According to librettist David Thompson, it was the late lyricist Fred Ebb who came up with the notion of using a minstrel show format in their new musical The Scottsboro Boys, which opens Oct. 31 at Broadway's Lyceum Theatre.
If Ebb, who died in 2004, thought he was going to catch his longtime writing partner John Kander blinking by bringing up the long-discarded and racist tradition, he was mistaken.
"I had actually directed minstrel shows at a boys' camp in the 1930s," says the mild-mannered, 83-year-old Kander. Sitting in his Upper West Side townhouse study, surrounded by framed posters of his and Ebb's many famous shows (Cabaret, Chicago, etc.), the composer's admission momentarily silences his interviewer.
"I was a camper and then a counselor at this wonderful place," he recalls of the northern Wisconsin summer camp he attended. Two shows were staged every season: "a camper show and a counselor show, and the counselor show was a minstrel show," with the camp counselors made up in blackface. The Scottsboro Boys, directed by five-time Tony winner Susan Stroman, dramatizes the real-life events surrounding nine black teenagers who, in Jim Crow–era Alabama, were unjustly accused of raping two white women. In the musical, the nine are gathered and directed by a character called the Interlocutor (the only white person in this production) and his buffoonish "end men," Mr. Bones and Mr. Tambo. These stock figures are in keeping with the minstrel tradition, which began in the 1840s. A collection of sentimental songs, dances and sketches meant to be a depiction of black life in the South, the minstrel show was performed by whites in blackface. After the Civil War, minstrel shows remained popular and began to be performed by black people.
|photo by Paul Kolnik|
"Minstrel shows were a part of the national culture," explains Kander. Recalling his camp days, he says, "We didn't think about how offensive that was. Now, looking back on it, and having researched it a lot, you know what it really meant. All those happy songs, and longing for the old folks at home and all of that stuff, were songs written by white men to be sung by supposedly black men to assure them of the fact that what they really missed was ol' massa on the plantation." In the musical, Kander and Ebb parody that sort of lilting tune with "Southern Days," which comes with an anachronistic twist discomfiting to the Interlocutor: the harmonizing Boys slip in sweetly-sung lines about lynchings.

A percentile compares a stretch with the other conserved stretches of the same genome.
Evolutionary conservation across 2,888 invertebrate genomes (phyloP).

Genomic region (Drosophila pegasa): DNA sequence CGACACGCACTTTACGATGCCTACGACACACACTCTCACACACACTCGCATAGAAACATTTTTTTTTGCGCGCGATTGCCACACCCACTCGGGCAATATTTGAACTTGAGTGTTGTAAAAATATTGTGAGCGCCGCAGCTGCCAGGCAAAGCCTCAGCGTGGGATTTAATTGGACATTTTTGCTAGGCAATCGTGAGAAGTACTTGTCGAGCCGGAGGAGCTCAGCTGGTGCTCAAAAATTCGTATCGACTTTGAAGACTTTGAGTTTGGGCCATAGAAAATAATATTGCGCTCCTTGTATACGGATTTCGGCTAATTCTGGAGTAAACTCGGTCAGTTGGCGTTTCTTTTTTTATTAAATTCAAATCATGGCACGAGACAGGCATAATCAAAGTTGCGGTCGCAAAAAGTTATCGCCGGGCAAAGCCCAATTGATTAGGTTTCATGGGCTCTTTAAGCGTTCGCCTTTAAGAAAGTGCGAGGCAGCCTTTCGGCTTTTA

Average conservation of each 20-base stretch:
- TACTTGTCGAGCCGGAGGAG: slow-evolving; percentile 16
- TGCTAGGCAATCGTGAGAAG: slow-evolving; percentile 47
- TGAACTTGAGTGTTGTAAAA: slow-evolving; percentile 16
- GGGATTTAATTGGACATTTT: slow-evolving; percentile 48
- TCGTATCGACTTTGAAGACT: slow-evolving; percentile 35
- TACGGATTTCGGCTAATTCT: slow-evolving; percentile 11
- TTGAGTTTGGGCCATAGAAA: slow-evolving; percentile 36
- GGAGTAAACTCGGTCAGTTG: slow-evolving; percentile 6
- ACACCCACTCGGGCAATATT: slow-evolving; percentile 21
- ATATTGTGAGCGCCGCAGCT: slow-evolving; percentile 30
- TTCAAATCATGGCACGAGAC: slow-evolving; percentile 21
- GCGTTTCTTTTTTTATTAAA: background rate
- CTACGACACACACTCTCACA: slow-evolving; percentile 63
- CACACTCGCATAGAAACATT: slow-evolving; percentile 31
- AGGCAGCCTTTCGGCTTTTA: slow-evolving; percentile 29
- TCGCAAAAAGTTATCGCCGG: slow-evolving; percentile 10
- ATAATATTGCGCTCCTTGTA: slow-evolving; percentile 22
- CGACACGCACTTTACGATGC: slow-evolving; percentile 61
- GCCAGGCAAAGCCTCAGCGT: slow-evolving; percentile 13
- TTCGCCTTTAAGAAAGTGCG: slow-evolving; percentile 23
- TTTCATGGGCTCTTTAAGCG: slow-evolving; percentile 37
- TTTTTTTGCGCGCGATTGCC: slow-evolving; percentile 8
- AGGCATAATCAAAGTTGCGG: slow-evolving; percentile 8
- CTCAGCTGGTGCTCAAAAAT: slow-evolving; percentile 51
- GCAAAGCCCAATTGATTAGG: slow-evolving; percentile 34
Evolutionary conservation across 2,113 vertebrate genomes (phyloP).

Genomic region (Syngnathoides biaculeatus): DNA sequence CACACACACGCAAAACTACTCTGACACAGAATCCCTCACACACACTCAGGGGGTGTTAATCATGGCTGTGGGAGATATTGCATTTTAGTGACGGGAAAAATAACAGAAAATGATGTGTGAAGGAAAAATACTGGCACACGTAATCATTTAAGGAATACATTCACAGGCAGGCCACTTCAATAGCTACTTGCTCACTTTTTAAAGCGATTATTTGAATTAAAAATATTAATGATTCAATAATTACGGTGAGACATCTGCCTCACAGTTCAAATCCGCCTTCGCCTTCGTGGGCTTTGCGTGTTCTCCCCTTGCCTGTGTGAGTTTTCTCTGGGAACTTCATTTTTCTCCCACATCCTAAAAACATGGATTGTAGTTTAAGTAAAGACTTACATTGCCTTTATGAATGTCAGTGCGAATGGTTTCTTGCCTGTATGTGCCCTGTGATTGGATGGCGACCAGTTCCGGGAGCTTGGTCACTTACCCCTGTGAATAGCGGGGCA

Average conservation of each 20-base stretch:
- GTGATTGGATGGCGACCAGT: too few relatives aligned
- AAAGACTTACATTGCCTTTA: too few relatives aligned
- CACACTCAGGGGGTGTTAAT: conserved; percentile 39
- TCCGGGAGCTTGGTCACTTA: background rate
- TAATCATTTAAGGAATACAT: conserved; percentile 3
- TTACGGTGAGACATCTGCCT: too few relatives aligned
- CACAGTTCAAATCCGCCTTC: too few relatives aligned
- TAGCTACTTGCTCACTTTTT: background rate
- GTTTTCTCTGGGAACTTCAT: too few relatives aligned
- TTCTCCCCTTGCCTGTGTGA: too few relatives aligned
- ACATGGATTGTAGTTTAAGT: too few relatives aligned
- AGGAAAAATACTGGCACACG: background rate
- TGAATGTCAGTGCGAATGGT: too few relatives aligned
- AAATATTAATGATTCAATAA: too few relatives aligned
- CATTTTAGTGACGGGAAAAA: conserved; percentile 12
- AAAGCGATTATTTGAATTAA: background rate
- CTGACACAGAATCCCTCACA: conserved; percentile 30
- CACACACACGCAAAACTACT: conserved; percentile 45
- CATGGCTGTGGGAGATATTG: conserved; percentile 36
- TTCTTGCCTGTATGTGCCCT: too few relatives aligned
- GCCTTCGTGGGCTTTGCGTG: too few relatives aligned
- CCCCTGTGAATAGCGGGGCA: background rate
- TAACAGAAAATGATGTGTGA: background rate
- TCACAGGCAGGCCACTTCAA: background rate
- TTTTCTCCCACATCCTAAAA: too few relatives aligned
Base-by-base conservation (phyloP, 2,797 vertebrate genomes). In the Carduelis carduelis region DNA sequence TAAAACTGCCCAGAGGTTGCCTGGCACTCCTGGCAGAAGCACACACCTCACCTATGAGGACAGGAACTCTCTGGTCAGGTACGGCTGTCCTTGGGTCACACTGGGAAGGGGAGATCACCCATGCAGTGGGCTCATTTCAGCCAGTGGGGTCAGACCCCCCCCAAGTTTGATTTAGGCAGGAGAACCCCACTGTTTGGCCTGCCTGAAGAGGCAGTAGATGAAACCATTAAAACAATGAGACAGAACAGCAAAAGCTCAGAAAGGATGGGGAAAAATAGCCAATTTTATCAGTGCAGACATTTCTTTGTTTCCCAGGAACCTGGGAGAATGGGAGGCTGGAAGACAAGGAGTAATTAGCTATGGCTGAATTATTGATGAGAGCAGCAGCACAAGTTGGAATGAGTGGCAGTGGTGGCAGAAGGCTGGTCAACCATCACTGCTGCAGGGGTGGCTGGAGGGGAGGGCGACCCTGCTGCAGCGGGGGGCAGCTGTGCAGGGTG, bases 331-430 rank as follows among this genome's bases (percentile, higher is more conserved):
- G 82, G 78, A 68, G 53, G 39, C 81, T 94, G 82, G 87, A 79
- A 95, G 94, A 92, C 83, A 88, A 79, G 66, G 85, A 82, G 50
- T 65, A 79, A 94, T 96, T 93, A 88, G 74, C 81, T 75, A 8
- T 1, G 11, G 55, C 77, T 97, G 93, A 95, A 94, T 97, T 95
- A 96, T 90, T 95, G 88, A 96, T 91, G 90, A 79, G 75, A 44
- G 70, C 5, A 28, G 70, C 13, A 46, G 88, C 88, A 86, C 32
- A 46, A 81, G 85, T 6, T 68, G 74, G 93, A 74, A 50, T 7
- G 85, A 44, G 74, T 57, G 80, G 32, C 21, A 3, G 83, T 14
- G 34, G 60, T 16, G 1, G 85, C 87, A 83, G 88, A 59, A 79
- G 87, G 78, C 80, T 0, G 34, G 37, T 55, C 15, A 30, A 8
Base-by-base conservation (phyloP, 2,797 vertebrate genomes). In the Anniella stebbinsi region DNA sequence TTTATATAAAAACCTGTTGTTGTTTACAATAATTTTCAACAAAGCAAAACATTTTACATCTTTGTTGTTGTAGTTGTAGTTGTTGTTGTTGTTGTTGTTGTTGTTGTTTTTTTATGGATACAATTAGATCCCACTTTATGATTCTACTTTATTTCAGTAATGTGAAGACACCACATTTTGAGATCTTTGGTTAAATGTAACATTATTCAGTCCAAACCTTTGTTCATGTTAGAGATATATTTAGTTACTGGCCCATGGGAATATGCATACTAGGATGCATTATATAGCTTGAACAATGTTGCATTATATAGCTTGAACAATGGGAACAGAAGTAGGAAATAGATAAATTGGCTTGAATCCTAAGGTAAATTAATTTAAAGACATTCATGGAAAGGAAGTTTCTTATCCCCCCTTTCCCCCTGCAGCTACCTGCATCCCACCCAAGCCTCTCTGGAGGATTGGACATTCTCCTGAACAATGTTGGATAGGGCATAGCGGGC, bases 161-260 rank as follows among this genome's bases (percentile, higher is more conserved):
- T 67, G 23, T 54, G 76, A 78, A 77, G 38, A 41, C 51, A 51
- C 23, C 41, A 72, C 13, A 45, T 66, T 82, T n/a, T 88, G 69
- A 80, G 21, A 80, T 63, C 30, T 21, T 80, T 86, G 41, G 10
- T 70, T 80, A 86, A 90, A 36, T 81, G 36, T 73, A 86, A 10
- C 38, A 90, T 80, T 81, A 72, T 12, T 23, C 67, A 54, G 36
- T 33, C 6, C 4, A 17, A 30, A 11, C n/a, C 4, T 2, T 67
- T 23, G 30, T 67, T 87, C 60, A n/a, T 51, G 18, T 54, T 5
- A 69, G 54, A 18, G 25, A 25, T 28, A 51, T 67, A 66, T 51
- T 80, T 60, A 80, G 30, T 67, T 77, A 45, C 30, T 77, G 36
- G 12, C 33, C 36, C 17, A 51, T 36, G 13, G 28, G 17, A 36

Kander is not the only one drawing on personal experience to re-create a shameful chapter in American culture, he says. Actor John Cullum, who plays the Interlocutor, also found inspiration close to home. "It's fascinating, his performance," Kander says. "He's playing his father. He and I are the same age. He grew up with that. He's playing the kind of genteel white man who would not go out and beat his slaves but would take a paternalistic attitude. He nailed it."
Kander adds Scottsboro to Cabaret on the list of his and Ebb's most overtly political musicals. But, he says, "we never set out to be political writers. It kind of turned out that way. We ended up dealing with political and social issues, international or otherwise. It wasn't as if Fred and I were aware of it. We were always attracted by an atmosphere and a story."
Scottsboro is the second Kander and Ebb show to reach Broadway since Ebb's passing, the first being Curtains. "I'm very excited about it coming to Broadway," says Kander. "The experience we had at Vineyard [Theatre, where the show debuted last season] was...the most fulfilling experience any of us had ever had. I don't know if I can tell you exactly why.... Partly because we were dealing with a very real, terrible injustice that had been swept away and was practically in nobody's consciousness. The cast took the piece and ran with it. It became their mission."
Click below to listen to samples from the Off-Broadway cast album of The Scottsboro Boys, used with permission from JAY Productions Ltd. (© 2010 JAY Productions Ltd. / ℗ 2010 JAY Productions Ltd.):
Hey, Hey, Hey, Hey
Commencing in Chattanooga
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